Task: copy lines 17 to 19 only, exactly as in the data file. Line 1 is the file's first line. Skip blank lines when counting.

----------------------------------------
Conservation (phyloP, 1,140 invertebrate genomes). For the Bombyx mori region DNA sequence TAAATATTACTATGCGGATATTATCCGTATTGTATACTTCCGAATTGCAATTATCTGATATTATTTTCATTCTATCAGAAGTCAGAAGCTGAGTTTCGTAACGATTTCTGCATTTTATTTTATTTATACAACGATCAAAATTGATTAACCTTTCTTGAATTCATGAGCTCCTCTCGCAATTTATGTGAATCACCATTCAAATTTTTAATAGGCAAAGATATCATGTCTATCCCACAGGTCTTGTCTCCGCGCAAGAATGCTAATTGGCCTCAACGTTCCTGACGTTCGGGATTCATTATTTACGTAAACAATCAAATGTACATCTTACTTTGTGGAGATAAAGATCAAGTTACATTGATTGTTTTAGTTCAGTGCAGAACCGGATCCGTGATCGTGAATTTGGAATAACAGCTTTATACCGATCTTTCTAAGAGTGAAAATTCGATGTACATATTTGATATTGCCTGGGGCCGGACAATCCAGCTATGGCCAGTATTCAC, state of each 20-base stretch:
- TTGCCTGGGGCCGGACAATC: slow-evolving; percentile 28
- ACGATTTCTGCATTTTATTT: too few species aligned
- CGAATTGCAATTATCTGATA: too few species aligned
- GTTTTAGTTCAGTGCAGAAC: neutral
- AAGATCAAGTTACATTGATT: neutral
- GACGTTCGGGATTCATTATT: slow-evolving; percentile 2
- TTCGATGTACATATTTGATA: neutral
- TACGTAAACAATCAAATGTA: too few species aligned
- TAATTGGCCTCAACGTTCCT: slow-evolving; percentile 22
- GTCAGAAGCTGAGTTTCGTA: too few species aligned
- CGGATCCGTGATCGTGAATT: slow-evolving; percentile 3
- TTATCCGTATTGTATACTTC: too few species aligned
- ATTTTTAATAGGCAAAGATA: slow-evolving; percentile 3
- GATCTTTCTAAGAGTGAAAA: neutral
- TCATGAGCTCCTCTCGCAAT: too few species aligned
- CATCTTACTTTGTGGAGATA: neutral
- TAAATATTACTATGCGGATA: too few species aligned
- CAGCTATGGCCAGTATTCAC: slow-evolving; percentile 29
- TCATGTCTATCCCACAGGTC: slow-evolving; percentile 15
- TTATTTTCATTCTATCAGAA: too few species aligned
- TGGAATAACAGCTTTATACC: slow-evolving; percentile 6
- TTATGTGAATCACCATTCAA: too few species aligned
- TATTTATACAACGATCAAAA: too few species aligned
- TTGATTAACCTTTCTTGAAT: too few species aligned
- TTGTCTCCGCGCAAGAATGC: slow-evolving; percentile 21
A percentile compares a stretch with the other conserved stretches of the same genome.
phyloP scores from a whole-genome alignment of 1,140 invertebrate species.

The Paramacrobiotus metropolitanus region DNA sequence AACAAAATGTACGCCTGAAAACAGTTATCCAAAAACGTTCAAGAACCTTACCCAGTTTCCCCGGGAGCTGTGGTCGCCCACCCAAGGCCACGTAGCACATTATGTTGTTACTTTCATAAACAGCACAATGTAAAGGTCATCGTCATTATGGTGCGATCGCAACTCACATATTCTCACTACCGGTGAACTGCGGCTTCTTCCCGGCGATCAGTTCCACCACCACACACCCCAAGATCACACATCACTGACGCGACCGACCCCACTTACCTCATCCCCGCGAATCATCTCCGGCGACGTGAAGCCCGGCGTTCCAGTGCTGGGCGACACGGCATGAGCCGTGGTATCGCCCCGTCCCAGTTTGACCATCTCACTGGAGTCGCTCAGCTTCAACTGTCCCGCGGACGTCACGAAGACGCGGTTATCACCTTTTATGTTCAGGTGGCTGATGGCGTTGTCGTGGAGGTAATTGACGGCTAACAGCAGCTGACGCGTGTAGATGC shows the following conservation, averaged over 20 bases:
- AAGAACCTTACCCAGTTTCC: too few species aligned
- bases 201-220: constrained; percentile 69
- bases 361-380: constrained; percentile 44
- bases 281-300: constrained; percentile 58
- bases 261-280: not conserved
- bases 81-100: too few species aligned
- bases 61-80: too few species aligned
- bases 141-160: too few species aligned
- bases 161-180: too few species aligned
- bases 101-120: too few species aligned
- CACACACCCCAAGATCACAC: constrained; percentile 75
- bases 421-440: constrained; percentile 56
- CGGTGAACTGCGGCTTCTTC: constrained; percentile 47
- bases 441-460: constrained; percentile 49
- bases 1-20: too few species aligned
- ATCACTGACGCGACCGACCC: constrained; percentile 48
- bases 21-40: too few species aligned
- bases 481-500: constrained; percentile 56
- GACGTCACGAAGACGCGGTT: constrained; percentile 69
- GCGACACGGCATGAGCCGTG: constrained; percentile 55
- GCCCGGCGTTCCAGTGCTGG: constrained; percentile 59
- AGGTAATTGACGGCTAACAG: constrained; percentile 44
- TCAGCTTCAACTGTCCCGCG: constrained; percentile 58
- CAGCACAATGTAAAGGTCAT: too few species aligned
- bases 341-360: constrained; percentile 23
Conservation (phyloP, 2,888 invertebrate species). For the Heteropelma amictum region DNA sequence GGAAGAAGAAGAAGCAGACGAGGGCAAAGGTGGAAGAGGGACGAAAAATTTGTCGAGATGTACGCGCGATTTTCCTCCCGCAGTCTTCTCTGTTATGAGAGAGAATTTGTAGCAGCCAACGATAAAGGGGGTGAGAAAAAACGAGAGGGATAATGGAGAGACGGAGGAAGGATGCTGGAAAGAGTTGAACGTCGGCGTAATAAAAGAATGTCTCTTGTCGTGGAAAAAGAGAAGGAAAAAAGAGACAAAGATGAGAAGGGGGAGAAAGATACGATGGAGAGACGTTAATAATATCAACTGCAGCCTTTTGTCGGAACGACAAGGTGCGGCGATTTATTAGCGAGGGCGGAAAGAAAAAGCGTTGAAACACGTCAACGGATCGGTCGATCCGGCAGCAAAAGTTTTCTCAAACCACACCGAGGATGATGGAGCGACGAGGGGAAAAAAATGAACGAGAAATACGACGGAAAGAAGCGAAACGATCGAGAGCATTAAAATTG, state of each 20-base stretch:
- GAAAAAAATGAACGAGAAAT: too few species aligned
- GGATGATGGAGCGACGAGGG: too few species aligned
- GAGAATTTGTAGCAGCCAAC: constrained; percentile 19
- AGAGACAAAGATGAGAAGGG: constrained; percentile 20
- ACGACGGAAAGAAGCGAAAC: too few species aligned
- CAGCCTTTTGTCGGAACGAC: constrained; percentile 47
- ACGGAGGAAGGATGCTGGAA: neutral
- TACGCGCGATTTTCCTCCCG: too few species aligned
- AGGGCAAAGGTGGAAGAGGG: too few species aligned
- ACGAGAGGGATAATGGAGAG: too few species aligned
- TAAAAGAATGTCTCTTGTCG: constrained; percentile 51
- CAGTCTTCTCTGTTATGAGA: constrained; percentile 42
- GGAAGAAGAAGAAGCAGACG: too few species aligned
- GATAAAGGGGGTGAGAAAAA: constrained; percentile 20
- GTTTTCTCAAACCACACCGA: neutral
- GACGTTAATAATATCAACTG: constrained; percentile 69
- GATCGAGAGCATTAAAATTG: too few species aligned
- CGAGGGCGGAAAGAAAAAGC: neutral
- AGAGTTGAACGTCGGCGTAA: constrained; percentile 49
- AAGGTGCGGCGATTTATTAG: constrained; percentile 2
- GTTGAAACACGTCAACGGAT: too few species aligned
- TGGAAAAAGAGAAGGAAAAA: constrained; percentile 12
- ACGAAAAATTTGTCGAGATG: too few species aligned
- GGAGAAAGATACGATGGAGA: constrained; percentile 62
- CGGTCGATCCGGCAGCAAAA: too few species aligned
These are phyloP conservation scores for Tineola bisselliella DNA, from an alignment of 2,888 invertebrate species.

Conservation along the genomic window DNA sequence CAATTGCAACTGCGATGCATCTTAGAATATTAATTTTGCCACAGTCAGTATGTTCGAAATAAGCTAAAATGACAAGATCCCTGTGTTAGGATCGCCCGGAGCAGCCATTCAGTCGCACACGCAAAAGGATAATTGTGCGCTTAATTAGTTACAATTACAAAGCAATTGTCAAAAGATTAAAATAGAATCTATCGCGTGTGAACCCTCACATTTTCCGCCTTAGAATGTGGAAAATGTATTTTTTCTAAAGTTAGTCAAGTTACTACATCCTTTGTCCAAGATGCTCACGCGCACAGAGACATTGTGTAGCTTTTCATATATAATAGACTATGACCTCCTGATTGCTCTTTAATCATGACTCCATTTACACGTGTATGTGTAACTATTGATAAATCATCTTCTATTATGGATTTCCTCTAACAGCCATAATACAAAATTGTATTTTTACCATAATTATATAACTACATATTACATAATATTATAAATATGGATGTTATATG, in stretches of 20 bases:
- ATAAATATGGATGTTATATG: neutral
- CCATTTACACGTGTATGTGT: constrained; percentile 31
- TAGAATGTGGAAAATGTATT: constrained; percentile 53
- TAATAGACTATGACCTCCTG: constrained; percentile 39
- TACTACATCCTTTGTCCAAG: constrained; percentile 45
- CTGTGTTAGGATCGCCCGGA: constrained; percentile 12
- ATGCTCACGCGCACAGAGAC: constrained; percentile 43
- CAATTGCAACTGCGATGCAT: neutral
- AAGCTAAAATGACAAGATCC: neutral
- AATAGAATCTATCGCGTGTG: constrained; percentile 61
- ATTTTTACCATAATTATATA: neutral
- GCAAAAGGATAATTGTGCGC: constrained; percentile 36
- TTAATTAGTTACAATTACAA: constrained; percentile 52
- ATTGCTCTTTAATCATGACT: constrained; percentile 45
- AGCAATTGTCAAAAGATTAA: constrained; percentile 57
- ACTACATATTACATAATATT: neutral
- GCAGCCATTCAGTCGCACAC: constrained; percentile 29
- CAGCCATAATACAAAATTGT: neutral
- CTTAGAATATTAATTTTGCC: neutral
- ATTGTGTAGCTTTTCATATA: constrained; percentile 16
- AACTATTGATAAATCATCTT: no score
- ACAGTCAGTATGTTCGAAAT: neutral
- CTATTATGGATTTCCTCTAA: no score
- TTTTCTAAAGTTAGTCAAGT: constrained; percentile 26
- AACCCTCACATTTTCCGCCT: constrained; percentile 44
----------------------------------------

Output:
- CATCTTACTTTGTGGAGATA: neutral
- TAAATATTACTATGCGGATA: too few species aligned
- CAGCTATGGCCAGTATTCAC: slow-evolving; percentile 29